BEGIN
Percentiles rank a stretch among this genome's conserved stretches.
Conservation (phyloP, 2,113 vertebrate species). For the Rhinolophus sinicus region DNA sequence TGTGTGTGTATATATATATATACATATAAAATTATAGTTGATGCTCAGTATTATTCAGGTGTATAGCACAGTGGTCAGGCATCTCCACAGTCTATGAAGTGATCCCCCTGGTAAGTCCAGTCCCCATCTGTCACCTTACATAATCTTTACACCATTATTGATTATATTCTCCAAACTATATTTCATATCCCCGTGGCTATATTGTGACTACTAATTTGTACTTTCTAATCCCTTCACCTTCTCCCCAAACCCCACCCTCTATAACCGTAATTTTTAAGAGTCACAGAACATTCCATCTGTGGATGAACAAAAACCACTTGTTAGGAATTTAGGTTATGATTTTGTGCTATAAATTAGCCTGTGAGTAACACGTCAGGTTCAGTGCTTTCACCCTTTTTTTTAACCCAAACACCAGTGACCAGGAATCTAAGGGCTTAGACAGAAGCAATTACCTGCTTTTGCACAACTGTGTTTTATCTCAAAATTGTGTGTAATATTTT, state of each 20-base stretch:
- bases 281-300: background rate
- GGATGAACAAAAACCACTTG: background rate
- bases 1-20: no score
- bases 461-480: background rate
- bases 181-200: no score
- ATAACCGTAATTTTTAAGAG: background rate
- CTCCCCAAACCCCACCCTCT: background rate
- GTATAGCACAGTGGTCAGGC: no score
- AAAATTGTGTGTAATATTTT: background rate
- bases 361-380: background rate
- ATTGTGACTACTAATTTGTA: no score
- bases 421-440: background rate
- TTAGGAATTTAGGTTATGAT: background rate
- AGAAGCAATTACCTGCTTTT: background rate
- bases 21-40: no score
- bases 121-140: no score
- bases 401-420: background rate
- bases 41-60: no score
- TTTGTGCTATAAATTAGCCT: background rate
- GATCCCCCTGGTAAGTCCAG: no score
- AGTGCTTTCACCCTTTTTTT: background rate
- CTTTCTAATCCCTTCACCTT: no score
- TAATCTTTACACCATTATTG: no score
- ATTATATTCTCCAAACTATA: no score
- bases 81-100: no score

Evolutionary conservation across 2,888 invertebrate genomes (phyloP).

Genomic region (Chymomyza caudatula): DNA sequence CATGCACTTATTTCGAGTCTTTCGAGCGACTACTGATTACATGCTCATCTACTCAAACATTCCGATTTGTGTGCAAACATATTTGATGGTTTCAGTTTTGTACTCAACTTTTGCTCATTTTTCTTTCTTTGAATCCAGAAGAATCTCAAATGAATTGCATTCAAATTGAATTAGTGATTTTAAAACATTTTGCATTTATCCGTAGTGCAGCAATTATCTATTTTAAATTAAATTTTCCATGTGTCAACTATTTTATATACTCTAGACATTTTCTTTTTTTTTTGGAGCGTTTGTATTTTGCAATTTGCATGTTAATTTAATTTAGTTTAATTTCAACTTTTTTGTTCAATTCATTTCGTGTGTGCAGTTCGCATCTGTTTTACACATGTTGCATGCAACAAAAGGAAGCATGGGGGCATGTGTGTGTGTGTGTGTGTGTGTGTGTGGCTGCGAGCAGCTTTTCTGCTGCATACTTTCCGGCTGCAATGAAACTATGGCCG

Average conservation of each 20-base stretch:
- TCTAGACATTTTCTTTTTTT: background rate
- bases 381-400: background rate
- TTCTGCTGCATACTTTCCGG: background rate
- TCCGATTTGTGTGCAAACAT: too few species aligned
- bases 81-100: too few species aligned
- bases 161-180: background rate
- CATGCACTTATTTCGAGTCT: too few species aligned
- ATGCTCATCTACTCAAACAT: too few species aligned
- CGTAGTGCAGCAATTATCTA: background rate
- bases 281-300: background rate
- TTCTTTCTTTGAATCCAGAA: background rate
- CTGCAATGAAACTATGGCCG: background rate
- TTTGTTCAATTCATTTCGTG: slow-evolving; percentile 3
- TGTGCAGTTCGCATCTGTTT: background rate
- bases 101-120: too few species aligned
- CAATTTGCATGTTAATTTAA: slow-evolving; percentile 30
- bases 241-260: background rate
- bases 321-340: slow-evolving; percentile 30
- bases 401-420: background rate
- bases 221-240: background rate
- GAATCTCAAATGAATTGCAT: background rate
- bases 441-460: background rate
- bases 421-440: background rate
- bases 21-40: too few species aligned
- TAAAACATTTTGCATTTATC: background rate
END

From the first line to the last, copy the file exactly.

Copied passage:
Percentiles rank a stretch among this genome's conserved stretches.
Conservation (phyloP, 2,113 vertebrate species). For the Rhinolophus sinicus region DNA sequence TGTGTGTGTATATATATATATACATATAAAATTATAGTTGATGCTCAGTATTATTCAGGTGTATAGCACAGTGGTCAGGCATCTCCACAGTCTATGAAGTGATCCCCCTGGTAAGTCCAGTCCCCATCTGTCACCTTACATAATCTTTACACCATTATTGATTATATTCTCCAAACTATATTTCATATCCCCGTGGCTATATTGTGACTACTAATTTGTACTTTCTAATCCCTTCACCTTCTCCCCAAACCCCACCCTCTATAACCGTAATTTTTAAGAGTCACAGAACATTCCATCTGTGGATGAACAAAAACCACTTGTTAGGAATTTAGGTTATGATTTTGTGCTATAAATTAGCCTGTGAGTAACACGTCAGGTTCAGTGCTTTCACCCTTTTTTTTAACCCAAACACCAGTGACCAGGAATCTAAGGGCTTAGACAGAAGCAATTACCTGCTTTTGCACAACTGTGTTTTATCTCAAAATTGTGTGTAATATTTT, state of each 20-base stretch:
- bases 281-300: background rate
- GGATGAACAAAAACCACTTG: background rate
- bases 1-20: no score
- bases 461-480: background rate
- bases 181-200: no score
- ATAACCGTAATTTTTAAGAG: background rate
- CTCCCCAAACCCCACCCTCT: background rate
- GTATAGCACAGTGGTCAGGC: no score
- AAAATTGTGTGTAATATTTT: background rate
- bases 361-380: background rate
- ATTGTGACTACTAATTTGTA: no score
- bases 421-440: background rate
- TTAGGAATTTAGGTTATGAT: background rate
- AGAAGCAATTACCTGCTTTT: background rate
- bases 21-40: no score
- bases 121-140: no score
- bases 401-420: background rate
- bases 41-60: no score
- TTTGTGCTATAAATTAGCCT: background rate
- GATCCCCCTGGTAAGTCCAG: no score
- AGTGCTTTCACCCTTTTTTT: background rate
- CTTTCTAATCCCTTCACCTT: no score
- TAATCTTTACACCATTATTG: no score
- ATTATATTCTCCAAACTATA: no score
- bases 81-100: no score

Evolutionary conservation across 2,888 invertebrate genomes (phyloP).

Genomic region (Chymomyza caudatula): DNA sequence CATGCACTTATTTCGAGTCTTTCGAGCGACTACTGATTACATGCTCATCTACTCAAACATTCCGATTTGTGTGCAAACATATTTGATGGTTTCAGTTTTGTACTCAACTTTTGCTCATTTTTCTTTCTTTGAATCCAGAAGAATCTCAAATGAATTGCATTCAAATTGAATTAGTGATTTTAAAACATTTTGCATTTATCCGTAGTGCAGCAATTATCTATTTTAAATTAAATTTTCCATGTGTCAACTATTTTATATACTCTAGACATTTTCTTTTTTTTTTGGAGCGTTTGTATTTTGCAATTTGCATGTTAATTTAATTTAGTTTAATTTCAACTTTTTTGTTCAATTCATTTCGTGTGTGCAGTTCGCATCTGTTTTACACATGTTGCATGCAACAAAAGGAAGCATGGGGGCATGTGTGTGTGTGTGTGTGTGTGTGTGTGGCTGCGAGCAGCTTTTCTGCTGCATACTTTCCGGCTGCAATGAAACTATGGCCG

Average conservation of each 20-base stretch:
- TCTAGACATTTTCTTTTTTT: background rate
- bases 381-400: background rate
- TTCTGCTGCATACTTTCCGG: background rate
- TCCGATTTGTGTGCAAACAT: too few species aligned
- bases 81-100: too few species aligned
- bases 161-180: background rate
- CATGCACTTATTTCGAGTCT: too few species aligned
- ATGCTCATCTACTCAAACAT: too few species aligned
- CGTAGTGCAGCAATTATCTA: background rate
- bases 281-300: background rate
- TTCTTTCTTTGAATCCAGAA: background rate
- CTGCAATGAAACTATGGCCG: background rate
- TTTGTTCAATTCATTTCGTG: slow-evolving; percentile 3
- TGTGCAGTTCGCATCTGTTT: background rate
- bases 101-120: too few species aligned
- CAATTTGCATGTTAATTTAA: slow-evolving; percentile 30
- bases 241-260: background rate
- bases 321-340: slow-evolving; percentile 30
- bases 401-420: background rate
- bases 221-240: background rate
- GAATCTCAAATGAATTGCAT: background rate
- bases 441-460: background rate
- bases 421-440: background rate
- bases 21-40: too few species aligned
- TAAAACATTTTGCATTTATC: background rate